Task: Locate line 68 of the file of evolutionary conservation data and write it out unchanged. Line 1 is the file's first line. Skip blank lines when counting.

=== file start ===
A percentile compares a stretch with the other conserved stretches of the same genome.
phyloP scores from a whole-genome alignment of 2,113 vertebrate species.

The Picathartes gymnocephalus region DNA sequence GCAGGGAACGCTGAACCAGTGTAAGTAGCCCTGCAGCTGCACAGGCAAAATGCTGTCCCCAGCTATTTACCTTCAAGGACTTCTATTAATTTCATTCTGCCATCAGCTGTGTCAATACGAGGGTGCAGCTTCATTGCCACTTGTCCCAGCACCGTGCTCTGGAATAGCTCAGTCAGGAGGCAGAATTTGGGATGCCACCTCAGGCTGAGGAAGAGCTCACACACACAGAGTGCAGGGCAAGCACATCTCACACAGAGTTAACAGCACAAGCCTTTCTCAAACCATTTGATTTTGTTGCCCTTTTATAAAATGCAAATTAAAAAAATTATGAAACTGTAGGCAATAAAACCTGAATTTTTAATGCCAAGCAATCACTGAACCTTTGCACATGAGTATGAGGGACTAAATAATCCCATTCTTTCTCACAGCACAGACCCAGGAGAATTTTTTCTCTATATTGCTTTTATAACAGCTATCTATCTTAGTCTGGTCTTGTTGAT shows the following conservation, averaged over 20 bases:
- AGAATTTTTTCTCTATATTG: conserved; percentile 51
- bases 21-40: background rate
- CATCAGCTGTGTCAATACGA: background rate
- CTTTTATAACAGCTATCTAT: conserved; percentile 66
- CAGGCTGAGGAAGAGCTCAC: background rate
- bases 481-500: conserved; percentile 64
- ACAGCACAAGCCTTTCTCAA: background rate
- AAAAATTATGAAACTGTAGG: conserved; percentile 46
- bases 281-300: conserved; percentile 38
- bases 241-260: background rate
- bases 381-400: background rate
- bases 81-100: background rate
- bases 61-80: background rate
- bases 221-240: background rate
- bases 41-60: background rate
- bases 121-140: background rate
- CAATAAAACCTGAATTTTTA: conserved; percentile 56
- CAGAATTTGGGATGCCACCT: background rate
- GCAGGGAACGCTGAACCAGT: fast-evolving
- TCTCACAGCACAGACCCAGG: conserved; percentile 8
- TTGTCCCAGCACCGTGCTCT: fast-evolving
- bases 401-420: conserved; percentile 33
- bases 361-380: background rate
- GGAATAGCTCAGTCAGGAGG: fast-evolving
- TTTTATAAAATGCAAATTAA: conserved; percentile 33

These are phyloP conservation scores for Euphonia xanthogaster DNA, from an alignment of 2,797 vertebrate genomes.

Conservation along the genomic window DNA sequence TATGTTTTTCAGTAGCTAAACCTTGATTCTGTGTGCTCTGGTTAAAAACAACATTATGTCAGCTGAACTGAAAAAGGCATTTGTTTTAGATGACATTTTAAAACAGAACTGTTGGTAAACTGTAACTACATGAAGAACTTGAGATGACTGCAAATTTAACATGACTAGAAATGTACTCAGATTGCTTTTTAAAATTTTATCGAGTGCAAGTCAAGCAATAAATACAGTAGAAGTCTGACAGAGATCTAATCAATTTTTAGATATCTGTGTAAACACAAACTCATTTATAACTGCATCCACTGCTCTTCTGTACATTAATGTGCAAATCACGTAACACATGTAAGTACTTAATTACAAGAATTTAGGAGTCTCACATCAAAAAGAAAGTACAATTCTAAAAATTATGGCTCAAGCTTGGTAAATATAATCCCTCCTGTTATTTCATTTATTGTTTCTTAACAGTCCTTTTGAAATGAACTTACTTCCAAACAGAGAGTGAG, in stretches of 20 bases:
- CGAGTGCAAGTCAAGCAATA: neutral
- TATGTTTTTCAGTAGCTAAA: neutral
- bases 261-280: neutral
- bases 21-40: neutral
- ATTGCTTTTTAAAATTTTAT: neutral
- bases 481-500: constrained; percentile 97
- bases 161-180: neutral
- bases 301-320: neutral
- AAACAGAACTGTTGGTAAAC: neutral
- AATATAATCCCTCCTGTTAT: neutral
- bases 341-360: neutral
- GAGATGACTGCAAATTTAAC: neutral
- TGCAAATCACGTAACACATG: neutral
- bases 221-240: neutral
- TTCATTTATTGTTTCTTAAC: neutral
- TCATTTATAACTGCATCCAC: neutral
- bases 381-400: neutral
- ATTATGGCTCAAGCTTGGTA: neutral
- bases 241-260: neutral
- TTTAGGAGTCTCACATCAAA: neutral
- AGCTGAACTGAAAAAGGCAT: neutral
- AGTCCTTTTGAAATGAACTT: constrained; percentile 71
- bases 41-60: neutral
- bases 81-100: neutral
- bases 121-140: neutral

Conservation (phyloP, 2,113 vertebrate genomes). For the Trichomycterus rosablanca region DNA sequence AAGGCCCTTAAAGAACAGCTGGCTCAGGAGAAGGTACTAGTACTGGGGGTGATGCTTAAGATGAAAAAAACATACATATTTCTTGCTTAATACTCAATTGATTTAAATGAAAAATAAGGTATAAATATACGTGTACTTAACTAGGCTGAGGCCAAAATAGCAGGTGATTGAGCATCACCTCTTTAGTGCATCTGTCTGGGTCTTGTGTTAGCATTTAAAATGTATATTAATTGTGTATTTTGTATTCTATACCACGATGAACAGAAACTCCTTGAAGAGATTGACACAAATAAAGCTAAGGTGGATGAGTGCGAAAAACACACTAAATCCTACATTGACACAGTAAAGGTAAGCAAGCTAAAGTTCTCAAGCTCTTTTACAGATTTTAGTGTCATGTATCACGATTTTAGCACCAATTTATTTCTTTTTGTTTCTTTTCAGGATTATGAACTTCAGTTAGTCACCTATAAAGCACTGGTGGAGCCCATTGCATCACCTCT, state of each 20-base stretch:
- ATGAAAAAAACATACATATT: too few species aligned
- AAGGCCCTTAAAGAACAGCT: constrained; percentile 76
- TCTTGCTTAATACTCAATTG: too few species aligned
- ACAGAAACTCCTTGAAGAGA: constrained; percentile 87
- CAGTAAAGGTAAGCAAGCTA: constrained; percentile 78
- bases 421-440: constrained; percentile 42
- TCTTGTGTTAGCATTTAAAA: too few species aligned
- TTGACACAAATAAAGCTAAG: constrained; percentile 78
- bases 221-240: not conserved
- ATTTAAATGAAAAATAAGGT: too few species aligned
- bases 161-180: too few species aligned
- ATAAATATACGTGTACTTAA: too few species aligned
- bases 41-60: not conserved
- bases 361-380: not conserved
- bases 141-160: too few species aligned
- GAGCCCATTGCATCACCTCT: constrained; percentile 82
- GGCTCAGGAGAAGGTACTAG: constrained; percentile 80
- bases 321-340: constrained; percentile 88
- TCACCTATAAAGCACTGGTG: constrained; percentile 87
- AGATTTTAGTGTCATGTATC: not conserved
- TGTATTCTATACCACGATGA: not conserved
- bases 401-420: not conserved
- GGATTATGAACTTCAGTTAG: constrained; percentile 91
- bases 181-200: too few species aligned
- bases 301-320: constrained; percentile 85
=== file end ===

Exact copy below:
- ATAAATATACGTGTACTTAA: too few species aligned